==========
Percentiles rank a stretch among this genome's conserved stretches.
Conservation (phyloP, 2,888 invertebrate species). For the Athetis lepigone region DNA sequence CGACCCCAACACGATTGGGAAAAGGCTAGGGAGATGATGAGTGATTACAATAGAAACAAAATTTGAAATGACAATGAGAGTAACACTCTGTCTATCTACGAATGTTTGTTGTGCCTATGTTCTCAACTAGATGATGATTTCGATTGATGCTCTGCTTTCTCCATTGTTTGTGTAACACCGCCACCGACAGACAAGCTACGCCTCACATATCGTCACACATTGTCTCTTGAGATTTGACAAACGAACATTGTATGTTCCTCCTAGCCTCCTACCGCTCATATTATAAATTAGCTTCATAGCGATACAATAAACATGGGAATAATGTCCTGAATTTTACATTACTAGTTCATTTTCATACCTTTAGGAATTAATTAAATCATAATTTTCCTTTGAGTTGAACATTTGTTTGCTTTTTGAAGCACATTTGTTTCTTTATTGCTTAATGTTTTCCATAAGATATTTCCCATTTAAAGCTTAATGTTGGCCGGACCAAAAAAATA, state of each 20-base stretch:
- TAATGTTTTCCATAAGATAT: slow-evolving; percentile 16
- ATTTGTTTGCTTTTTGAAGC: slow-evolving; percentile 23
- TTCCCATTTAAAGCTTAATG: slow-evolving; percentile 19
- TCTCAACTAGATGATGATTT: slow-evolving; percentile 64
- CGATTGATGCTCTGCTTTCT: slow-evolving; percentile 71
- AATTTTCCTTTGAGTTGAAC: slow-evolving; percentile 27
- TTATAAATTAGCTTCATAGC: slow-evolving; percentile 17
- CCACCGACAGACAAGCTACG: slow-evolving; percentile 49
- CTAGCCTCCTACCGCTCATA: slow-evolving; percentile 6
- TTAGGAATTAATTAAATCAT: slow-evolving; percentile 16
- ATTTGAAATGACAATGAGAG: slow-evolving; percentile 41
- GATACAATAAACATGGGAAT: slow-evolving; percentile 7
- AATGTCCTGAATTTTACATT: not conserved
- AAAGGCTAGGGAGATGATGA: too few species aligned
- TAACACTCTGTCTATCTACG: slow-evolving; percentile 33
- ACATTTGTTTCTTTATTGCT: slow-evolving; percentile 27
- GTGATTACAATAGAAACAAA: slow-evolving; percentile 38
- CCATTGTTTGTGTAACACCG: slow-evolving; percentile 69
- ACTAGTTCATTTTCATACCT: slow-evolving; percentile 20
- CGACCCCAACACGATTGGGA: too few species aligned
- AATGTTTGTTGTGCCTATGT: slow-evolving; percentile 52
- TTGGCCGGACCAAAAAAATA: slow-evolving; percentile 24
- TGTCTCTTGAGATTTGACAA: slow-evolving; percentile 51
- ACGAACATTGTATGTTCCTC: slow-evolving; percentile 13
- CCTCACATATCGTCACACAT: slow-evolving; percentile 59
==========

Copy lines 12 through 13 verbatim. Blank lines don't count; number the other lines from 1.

- TTAGGAATTAATTAAATCAT: slow-evolving; percentile 16
- ATTTGAAATGACAATGAGAG: slow-evolving; percentile 41